Accelerated seeded precipitation pre-treatment of municipal wastewater to reduce scaling

Peter Sanciolo, Linda Zou, Stephen Gray, Greg Leslie, Daryl Stevens

Research output: Contribution to journalArticlepeer-review

24 Scopus citations


Membrane based treatment processes are very effective in removing salt from wastewater, but are hindered by calcium scale deposit formation. This study investigates the feasibility of removing calcium from treated sewage wastewater using accelerated seeded precipitation. The rate of calcium removal was measured during bench scale batch mode seeded precipitation experiments at pH 9.5 using various quantities of calcium carbonate as seed material. The results indicate that accelerated seeded precipitation may be a feasible option for the decrease of calcium in reverse osmosis concentrate streams during the desalination of treated sewage wastewater for irrigation purposes, promising decreased incidence of scaling and the option to control the sodium adsorption ratio and nutritional properties of the desalted water. It was found that accelerated seeded precipitation of calcium from treated sewage wastewater was largely ineffective if carried out without pre-treatment of the wastewater. Evidence was presented that suggests that phosphate may be a major interfering substance for the seeded precipitation of calcium from this type of wastewater. A pH adjustment to 9.5 followed by a 1-h equilibration period was found to be an effective pre-treatment for the removal of interferences. Calcium carbonate seed addition at 10 g l-1 to wastewater that had been pre-treated in this way was found to result in calcium precipitation from supersaturated level at 60 mg l-1 to saturated level at 5 mg l-1. Approximately 90% reduction of the calcium level occurred 5 min after seed addition. A further 10% reduction was achieved 30 min after seed addition.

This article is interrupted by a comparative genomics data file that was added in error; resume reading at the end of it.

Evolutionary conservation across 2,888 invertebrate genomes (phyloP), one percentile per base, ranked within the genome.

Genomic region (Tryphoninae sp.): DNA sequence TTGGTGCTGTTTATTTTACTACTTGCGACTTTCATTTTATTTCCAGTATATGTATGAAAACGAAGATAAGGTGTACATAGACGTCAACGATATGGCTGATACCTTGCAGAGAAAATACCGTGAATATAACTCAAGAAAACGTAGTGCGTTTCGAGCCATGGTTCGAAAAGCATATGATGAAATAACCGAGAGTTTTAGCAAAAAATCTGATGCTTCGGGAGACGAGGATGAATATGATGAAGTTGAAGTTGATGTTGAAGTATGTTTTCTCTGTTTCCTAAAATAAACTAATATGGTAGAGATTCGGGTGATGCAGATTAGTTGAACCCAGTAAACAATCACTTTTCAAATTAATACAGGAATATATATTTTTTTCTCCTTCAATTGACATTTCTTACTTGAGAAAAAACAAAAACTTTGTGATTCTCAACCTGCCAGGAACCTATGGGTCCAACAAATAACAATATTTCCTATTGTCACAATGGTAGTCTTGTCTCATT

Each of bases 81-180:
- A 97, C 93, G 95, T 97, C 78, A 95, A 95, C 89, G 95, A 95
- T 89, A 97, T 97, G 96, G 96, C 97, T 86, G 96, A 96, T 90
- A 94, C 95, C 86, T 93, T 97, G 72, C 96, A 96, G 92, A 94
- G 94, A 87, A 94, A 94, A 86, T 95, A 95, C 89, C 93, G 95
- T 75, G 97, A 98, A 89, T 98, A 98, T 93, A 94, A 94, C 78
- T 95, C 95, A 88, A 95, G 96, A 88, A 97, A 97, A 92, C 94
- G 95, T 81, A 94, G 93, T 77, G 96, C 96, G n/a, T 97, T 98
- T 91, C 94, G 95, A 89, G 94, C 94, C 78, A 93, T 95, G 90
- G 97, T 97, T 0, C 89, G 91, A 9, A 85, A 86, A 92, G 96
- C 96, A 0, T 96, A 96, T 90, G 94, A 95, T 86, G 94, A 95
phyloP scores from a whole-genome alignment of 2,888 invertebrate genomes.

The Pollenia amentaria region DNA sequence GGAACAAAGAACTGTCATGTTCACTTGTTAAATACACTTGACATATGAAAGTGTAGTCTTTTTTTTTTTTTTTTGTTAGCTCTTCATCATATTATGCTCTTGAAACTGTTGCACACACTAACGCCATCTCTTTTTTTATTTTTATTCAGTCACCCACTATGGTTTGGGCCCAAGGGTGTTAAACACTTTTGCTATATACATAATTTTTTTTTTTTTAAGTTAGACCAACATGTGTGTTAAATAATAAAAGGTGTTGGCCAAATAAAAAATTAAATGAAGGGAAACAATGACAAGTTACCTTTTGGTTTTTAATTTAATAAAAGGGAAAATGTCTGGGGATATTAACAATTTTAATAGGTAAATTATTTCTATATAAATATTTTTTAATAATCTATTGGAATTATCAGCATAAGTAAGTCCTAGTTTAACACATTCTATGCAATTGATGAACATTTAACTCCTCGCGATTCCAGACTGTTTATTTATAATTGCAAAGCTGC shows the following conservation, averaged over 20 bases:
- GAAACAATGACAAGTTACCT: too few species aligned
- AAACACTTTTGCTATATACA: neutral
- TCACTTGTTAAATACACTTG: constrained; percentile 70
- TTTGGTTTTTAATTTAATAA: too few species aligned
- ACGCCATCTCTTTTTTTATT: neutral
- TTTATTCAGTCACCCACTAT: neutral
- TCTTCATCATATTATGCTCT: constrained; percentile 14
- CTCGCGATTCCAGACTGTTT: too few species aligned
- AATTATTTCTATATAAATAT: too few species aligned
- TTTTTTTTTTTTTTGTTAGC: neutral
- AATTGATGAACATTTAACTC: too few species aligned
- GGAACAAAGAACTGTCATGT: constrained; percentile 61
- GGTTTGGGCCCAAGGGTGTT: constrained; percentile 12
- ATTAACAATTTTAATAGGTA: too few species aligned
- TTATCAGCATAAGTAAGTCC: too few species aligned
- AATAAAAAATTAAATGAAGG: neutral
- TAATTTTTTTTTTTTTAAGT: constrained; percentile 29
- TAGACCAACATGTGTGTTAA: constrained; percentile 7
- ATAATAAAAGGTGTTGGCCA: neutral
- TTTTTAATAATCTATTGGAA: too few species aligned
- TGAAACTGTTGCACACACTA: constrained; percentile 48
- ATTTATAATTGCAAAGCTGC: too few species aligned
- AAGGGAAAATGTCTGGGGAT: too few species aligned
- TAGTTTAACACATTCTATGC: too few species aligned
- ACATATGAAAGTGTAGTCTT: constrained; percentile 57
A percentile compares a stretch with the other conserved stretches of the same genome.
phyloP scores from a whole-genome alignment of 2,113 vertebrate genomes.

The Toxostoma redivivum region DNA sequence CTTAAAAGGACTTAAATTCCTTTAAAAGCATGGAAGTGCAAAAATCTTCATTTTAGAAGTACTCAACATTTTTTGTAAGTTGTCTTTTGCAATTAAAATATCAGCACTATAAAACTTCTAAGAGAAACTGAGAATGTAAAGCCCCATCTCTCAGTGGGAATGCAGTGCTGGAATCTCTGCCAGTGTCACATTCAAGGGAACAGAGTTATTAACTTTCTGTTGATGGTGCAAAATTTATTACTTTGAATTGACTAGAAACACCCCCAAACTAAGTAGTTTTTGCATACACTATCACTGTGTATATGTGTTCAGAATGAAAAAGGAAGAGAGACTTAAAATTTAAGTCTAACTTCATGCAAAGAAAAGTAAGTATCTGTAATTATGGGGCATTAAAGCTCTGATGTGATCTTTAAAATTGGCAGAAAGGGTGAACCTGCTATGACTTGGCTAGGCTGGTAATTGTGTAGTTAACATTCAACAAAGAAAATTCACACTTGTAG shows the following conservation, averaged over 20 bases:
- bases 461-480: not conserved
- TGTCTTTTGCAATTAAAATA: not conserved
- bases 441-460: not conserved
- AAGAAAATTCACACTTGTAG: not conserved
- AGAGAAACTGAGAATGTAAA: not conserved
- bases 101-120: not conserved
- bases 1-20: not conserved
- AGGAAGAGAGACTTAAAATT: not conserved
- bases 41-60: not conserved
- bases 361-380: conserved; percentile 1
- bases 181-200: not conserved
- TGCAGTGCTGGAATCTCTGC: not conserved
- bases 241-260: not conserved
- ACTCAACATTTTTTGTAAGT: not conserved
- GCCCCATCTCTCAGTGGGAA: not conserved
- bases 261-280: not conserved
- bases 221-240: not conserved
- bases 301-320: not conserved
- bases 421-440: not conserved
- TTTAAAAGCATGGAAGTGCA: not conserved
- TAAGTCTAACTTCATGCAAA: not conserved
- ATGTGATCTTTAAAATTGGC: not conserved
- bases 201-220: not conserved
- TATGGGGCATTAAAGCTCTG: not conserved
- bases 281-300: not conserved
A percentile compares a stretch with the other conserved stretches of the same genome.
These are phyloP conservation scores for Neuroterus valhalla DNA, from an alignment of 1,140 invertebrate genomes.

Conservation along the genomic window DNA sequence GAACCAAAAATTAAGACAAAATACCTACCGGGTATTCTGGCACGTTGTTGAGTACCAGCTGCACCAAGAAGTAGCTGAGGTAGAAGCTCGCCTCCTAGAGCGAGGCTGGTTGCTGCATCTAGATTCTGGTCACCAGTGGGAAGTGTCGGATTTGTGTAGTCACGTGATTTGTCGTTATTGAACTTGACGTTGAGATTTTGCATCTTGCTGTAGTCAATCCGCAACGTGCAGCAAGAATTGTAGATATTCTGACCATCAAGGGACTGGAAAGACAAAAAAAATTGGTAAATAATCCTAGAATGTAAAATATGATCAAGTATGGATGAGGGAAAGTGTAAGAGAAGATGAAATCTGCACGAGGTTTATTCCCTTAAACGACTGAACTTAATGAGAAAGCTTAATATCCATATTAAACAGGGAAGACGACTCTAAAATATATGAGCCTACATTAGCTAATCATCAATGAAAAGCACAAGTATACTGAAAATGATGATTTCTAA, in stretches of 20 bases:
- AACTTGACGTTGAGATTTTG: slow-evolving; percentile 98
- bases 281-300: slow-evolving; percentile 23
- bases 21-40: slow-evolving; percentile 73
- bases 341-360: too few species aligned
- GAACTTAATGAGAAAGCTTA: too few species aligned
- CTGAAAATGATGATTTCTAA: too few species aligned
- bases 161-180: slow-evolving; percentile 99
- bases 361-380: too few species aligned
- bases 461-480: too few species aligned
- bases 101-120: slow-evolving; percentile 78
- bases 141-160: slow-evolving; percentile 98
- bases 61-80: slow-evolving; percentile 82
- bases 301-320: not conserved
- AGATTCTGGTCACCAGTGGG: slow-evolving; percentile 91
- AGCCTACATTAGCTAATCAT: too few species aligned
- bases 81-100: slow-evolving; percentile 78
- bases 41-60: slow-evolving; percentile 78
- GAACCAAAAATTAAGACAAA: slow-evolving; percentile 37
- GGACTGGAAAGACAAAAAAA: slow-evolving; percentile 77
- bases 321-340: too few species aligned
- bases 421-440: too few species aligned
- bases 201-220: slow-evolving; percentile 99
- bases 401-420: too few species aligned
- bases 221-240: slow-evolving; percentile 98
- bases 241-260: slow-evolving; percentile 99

Original languageBritish English
Pages (from-to)243-249
Number of pages7
Issue number2
StatePublished - May 2008


  • Calcium
  • Effluent
  • Interference
  • Irrigation
  • Phosphate
  • Water reuse


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